- 2.4 carpules maximum for a 20kg patient
- We will start by doing the simple procedures (prophy/exam) and work our way to the more complex procedures (SSC).
- Tell-show-do is very important for this patient, he was very anxious about the new environment and everything must be explained.
- Distraction is also a possible way to help this patient get through this procedure. This patient was is a fan of “Paw Patrol” and watching this show during the procedure could help him get through it.
- Voice control/inflection/voice modulation if you have started the procedure and he starts to act up mid way throughout.
- Nitrous Oxide is also a possible way to manage an anxious patient.
- Dental jargon is commonplace amongst dental providers. For that reason it is important to speak in a language that children and parents can understand.
- This will help facilitate understanding between the patient, parent and the provider.
- Nutritional counseling
- The American Academy of Pediatric Dentistry (AAPD) recommends only 1 cup (4-6 ounces) of juice once a day
- Avoid fermentable carbohydrates such as refined sugar
- Cut the snacking and limit food to meal time
- Oral Health Habits
- Have mother help her son with brushing until he has the dexterity to tie his own shoes
- Encourage the mother to have her child brush twice a day but if he is to brush once, make sure it is at night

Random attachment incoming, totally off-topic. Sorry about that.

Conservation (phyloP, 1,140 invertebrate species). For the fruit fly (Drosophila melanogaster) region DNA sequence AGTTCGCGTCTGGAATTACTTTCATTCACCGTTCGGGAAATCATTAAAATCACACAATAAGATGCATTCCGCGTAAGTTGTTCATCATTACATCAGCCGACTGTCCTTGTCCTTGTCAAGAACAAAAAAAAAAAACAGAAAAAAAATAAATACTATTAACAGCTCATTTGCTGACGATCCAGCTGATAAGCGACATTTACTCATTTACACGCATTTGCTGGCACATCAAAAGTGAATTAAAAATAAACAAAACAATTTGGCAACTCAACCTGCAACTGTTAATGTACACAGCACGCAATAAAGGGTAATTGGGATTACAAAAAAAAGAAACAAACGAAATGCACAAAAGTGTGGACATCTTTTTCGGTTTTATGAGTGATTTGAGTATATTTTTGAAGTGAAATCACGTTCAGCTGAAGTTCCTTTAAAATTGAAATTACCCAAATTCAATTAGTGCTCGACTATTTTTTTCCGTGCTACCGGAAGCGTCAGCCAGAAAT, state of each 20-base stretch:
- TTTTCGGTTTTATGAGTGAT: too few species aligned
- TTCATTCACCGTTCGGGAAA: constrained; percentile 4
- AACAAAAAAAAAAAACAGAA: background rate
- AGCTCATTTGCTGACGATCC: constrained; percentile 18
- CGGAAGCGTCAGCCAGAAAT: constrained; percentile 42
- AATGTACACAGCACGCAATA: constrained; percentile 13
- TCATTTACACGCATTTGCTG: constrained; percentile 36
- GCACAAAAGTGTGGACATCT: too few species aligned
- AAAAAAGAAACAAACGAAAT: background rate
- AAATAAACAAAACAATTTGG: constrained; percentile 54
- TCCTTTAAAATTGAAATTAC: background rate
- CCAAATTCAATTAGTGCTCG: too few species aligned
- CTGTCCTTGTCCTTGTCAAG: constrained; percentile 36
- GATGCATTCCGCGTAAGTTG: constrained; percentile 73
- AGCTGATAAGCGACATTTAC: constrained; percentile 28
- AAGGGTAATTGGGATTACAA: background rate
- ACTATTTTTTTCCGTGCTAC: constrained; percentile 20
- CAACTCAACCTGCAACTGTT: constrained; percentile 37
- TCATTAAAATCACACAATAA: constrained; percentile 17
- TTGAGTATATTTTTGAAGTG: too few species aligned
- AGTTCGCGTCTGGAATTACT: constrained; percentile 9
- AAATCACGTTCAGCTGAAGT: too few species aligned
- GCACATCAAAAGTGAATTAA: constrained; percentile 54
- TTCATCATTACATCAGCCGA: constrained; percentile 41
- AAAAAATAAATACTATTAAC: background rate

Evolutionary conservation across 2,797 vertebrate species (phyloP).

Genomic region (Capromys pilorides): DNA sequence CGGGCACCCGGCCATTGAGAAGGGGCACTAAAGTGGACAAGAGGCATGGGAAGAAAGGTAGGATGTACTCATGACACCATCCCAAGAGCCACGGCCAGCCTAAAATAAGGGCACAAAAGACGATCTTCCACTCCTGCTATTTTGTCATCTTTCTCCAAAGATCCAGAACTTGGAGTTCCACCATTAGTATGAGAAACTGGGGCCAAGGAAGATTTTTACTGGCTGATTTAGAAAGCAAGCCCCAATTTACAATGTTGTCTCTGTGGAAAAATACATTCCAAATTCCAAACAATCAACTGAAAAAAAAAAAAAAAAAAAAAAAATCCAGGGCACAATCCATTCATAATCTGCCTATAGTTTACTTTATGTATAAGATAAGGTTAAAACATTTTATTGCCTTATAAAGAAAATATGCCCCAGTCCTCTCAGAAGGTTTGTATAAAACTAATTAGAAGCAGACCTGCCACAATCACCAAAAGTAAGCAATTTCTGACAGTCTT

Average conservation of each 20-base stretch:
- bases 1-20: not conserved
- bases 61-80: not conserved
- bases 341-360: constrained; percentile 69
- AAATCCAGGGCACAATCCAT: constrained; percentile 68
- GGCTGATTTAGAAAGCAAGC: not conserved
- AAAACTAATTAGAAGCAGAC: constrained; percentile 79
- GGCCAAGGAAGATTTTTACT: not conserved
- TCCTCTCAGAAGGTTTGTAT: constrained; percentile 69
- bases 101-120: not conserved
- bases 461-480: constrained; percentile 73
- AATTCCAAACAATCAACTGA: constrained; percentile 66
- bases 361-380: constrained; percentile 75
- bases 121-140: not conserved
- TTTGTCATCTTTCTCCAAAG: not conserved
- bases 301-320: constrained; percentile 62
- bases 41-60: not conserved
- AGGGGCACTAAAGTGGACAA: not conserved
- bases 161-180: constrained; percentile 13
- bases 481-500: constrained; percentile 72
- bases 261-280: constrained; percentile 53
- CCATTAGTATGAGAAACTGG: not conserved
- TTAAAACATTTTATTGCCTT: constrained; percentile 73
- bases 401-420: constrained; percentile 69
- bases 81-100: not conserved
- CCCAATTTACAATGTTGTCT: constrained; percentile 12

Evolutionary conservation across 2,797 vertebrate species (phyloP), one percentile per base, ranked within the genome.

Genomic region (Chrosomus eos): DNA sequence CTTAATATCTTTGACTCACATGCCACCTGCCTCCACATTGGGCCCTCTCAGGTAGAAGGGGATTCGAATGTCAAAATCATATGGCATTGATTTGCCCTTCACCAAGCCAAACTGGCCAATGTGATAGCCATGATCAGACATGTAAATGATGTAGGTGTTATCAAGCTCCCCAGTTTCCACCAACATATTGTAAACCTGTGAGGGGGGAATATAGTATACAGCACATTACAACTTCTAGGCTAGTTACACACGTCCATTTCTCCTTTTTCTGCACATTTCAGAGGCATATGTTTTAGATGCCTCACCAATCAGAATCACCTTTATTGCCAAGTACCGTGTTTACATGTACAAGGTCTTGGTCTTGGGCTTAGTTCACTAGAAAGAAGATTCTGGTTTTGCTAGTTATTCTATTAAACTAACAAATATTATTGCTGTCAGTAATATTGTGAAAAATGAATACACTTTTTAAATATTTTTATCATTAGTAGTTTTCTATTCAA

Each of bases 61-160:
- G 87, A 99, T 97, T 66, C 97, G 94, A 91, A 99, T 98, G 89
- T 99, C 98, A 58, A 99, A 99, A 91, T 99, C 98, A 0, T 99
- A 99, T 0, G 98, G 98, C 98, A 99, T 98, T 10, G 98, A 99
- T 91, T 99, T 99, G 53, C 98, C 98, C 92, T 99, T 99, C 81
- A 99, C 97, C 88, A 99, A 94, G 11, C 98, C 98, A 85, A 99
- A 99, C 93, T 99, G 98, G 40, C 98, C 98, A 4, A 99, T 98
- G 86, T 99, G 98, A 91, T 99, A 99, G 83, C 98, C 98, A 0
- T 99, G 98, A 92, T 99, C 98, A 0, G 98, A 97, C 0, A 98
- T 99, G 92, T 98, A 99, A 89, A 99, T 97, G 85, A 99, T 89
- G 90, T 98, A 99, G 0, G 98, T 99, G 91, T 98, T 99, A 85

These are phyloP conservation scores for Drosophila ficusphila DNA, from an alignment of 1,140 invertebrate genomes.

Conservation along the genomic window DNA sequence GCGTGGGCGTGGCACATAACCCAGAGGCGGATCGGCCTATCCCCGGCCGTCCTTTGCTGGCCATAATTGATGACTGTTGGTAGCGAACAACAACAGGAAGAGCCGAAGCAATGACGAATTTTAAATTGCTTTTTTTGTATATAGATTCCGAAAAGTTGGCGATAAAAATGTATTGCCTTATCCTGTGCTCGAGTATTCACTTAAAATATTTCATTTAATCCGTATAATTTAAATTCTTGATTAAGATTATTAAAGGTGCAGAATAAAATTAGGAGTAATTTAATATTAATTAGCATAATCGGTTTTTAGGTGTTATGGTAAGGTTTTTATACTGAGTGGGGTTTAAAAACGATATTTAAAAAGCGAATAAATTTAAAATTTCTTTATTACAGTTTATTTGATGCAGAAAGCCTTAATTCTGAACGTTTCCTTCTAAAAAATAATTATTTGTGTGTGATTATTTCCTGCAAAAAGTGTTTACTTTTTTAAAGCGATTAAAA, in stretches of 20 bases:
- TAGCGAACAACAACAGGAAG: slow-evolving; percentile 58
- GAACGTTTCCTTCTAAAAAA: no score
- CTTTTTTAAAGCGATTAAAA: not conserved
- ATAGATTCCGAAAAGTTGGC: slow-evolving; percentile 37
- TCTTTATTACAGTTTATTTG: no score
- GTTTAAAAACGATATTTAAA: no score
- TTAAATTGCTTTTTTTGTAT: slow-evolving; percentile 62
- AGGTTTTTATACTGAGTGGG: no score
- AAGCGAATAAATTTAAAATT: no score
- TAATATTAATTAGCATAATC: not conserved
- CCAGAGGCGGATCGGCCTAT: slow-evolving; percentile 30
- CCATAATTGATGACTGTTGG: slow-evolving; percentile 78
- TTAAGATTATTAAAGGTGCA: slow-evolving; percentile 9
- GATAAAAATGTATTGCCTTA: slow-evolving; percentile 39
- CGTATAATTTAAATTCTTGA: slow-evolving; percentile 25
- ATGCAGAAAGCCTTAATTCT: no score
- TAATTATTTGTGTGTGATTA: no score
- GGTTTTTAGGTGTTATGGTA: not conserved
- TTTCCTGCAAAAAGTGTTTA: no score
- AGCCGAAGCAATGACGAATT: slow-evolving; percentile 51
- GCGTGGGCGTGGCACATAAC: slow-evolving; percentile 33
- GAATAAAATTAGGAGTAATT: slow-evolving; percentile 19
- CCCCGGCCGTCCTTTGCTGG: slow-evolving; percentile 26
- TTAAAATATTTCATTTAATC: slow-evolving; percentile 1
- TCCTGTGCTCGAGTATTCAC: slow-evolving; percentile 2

- Encourage flossing since he has proximal contact in the posterior
- Explain the etiology of caries
- Provide patient with floss, toothbrush and Colgate toothpaste
- Instruct patient to wash mouth out after the use of his inhaler
- 3 month recall with clinical exam, prophy and fluoride. Bitewing radiographs every 6 months.
- It might be difficult to make sure that this patient comes in for his recalls due to his previous dental history. It is imperative to establish rapport with the parent and the child and encourage the establishment of a dental home.
- Regular fluoride varnish is essential at 3month recall examination.
- Brushing twice a day with fluoridated toothpaste.
- Talking to patients who cannot afford dental visits is a challenge.
- It is important to have a list of convenient low cost/free clinics that will be able to provide dental services to low income households.
- These patients and their parents need to realize the importance of the establishment of a dental home for their recalls.
- Daily maintenance with fluoride toothpaste and fluoridated mouthwash is critical to preventing caries from forming and progressing.
- 3 month recalls due to this patients caries risk will help to catch caries before they progress. Fluoride vanish can be applied during each visit.
- Anticipatory guidance will also help
- Additionally, seeing a dentist regularly will help find malocclusions and other anomalies early which will save them money in the long run.
- For the uninsured population, it can be difficult to maintain a regular oral health maintenance schedule.
- This is a barrier to care
- Insurance companies usually cover two visits a year and this might not be enough for some patients that are at a higher risk for dental caries.
- San Jose Clinic is one of the safety net clinics in Houston, Texas.
- All of the materials and equipment are donated which made it difficult to gather records due to lack of equipment.